April 3, 2008
(Offered today is a piece I wrote in 2001 for a family history project that has languished for a long time. The narrow column of this WordPress design is not as amenable to the large pictures as was the wide page size of the style I was publishing in then. But I like the piece, and the theme of NaBloPoMo April ’08 seems to demand that I get it out and make it available. If you’ve been reading me a long time, you’ve seen this before. Thank you all for reading so much, so often.)
July 11, 2001
My maternal grandfather, Michael Patrick Dwyer, is pictured at left probably at the time of his wedding in 1901. He was born in 1864, one of ten or so children of impoverished Irish immigrants. He left school at ten to become a slag picker in the coal fields of Mahanoy City, Pennsylvania. Bright and energetic, he educated himself, read widely, and in his mid-twenties passed the government examination that made him a mail carrier. It was his labor that supported his widowed mother and his siblings, including the seminary training of his brother Will, who died of consumption two months short of ordination. By the time he was in his thirties, Mike was secure by coal region standards, and he was able to marry and start his own family.
He married Margaret Waters, a woman nearly fourteen years younger than he. Their wedding took place in September of 1901, and part of their wedding trip was spent watching President McKinley’s funeral train pass through Niagara Falls. Despite having this as a central honeymoon memory, their union was happy, producing three children, of whom Rose, the youngest and second daughter, became my mother.
Rose adored her father, and anything I know of him I know from her. He is pictured here a few months before he died in 1940. Not long after that my mother had to leave a showing of the popular Academy Award winning movie Gone With the Wind because Scarlett O’Hara’s father reminded her too much of her own. I wasn’t born until 1947, and from the moment she knew she was pregnant, my mother was determined to name her child Michael, to honor him. When I turned out to be a girl, she called me Michael anyway, switching to her mother’s name only after friends implored her to think the matter through.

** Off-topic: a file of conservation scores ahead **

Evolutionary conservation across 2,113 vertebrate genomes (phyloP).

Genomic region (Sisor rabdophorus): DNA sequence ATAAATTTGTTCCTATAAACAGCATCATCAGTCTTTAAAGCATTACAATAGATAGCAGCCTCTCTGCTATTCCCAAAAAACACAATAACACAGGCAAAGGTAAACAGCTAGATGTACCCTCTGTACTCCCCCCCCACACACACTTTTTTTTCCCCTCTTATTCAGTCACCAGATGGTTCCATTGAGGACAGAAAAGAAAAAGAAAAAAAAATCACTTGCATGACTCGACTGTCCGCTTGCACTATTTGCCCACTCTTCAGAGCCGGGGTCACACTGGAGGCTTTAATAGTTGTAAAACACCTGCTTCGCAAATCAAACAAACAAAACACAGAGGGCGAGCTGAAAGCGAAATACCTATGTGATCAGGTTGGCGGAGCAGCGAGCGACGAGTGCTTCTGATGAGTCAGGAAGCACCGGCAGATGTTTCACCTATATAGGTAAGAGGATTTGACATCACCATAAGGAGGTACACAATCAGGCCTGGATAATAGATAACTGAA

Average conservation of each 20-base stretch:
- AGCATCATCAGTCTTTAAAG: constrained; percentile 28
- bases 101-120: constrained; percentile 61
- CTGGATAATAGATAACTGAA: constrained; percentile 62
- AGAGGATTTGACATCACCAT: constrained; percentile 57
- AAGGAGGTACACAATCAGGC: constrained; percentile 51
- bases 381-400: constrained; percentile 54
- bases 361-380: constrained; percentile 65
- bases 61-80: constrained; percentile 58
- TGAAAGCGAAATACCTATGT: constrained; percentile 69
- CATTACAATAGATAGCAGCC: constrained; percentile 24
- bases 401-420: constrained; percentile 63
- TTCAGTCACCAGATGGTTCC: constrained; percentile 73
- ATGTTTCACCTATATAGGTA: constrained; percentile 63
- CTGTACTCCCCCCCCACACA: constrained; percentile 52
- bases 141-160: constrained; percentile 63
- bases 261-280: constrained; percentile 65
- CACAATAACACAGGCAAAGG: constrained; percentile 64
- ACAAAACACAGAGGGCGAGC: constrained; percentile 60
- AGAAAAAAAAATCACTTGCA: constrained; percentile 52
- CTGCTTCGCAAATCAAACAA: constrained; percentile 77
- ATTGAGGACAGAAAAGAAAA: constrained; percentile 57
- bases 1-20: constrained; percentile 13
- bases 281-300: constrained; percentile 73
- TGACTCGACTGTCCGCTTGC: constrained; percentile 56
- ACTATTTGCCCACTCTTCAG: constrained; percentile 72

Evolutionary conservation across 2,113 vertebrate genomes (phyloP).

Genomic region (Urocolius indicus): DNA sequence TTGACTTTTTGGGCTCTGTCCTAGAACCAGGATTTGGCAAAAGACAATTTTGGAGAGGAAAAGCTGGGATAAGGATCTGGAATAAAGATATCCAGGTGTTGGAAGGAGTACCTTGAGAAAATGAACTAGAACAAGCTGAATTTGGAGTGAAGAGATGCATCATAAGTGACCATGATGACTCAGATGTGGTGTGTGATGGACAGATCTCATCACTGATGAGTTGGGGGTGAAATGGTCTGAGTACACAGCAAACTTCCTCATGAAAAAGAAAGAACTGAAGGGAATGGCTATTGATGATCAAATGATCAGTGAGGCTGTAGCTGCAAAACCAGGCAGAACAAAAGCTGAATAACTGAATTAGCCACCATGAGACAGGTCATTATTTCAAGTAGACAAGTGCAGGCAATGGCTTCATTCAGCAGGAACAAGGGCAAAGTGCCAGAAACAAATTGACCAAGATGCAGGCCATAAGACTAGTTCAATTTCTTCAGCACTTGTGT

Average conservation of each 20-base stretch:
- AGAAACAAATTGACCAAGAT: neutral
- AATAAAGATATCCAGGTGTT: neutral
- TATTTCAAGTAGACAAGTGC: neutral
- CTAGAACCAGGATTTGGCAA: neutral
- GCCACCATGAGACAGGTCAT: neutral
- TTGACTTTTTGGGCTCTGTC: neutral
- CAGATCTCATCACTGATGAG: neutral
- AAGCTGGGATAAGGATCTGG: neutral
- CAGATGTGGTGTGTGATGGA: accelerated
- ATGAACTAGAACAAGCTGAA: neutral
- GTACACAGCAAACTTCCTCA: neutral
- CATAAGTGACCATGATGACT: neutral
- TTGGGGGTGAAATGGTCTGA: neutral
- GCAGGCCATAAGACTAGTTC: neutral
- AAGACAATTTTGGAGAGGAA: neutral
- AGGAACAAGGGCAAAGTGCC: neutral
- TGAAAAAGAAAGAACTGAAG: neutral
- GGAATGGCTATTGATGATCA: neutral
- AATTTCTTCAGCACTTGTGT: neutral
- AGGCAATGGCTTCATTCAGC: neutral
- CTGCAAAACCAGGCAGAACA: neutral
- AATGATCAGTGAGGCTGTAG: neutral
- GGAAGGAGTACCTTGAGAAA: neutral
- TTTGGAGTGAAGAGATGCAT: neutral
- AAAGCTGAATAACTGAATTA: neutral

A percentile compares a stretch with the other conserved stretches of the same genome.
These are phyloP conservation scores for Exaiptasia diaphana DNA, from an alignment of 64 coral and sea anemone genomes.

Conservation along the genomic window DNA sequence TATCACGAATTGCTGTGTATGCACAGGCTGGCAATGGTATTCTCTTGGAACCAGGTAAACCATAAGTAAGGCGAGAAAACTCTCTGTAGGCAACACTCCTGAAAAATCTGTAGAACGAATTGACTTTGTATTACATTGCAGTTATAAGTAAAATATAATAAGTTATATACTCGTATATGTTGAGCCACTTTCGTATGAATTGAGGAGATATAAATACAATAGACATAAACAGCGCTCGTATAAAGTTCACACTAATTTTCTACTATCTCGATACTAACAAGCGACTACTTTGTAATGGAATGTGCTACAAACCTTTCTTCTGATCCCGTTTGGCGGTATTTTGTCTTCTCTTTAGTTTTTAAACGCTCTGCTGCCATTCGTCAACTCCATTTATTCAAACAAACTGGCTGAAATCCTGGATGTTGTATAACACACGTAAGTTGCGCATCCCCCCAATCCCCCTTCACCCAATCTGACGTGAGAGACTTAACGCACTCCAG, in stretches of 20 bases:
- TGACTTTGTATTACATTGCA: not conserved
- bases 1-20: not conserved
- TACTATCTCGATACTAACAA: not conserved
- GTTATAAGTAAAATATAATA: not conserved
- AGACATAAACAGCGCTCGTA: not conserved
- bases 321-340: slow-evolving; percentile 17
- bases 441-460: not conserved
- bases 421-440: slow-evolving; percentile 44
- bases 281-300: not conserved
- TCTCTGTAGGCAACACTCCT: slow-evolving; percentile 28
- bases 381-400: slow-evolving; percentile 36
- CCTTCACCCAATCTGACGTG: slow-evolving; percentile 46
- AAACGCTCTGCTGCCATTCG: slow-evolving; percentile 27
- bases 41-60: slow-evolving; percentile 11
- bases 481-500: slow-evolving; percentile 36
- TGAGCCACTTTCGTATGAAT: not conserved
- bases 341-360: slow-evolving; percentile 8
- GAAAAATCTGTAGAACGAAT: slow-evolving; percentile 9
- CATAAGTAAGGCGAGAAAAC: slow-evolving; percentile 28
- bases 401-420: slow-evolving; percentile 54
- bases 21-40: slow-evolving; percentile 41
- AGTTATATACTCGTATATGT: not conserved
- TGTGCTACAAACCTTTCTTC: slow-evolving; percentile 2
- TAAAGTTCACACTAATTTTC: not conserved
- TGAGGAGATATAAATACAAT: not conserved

Thus my maternal grandfather is a shadowy figure, an idea rather than a person. Nevertheless, I have something in his hand, a postcard he sent my mother on September 4, 1940. The message, which is written in pencil, reads, “Dear Rose, We came home last night. Mother had got through with what She wanted to do for Mary and we brought Eddie up. John is down helping Jim on the lot, and Mary is in the store. Mother and Eddie is gone to the show this afternoon. Hoping you will have a nice week end I remain as ever, Your Dad.”
Some things I know for facts, others I can deduce. September 4 was a Wednesday that year. I suspect the picture was taken the previous weekend, which was the Labor Day weekend. I have another which shows my grandparents and other relatives along with my mother, gathered around her new car, a black 1939 Chrysler. My grandfather is wearing the same suit, quite an outfit for a sunny summer day. My mother remarked once that she had seen her father only once without his vest and his collar in place. Mary is their older daughter. She and her husband, Jim, live in Summit Hill, a small town about twenty miles east of Mahanoy City. They operate a small general store. I do not know who John is nor what “helping Jim on the lot” might entail. Eddie is Mary and Jim’s three-year-old son. The card is addressed to my mother in Harrisburg, the capital city where she has been living for four years.
The postcard is an unremarkable document. It’s a standard post office issue, prestamped with one cent postage (a green engraving bearing a portrait of Thomas Jefferson). I found it among the cartons of unsorted memorabilia I acquired after my father died, and for a long time I wondered why my mother bothered to keep it. It was several years before it dawned on me — this was the last thing she had of her father.
Although I live by the written word, I have not had occasion to exchange many letters with members of my family. I attended college only forty miles from my home town, my sister a different school ninety miles away. By then, of course, there was the telephone, and more cars to travel over better roads, and we never spent long periods apart. I do have one letter from my father, sent in the summer of 1972 to Duke University, where I was studying Shakespeare. It’s a letter not unlike the postcard in that it doesn’t say very much, certainly nothing of lasting significance. It is remarkable only for the fact that he has spelled my name wrong, writing “Margie” for “Margy” (which, if you please, is pronounced with a hard g), an understandable mistake for one who had certainly never seen my nickname written down.
We have e-mail now, of course, and after I finish this piece I will compose such a note to my daughter, enjoying two weeks at camp. I’ve urged her father to write something as well. It won’t be in his hand, but I know she saves these missives, which the camp staff print out and distribute each morning, all the electronic routing headers intact. In this regard e-mails are even less aesthetically pleasing than a yellowed penny postcard. But what they represent is invaluable.
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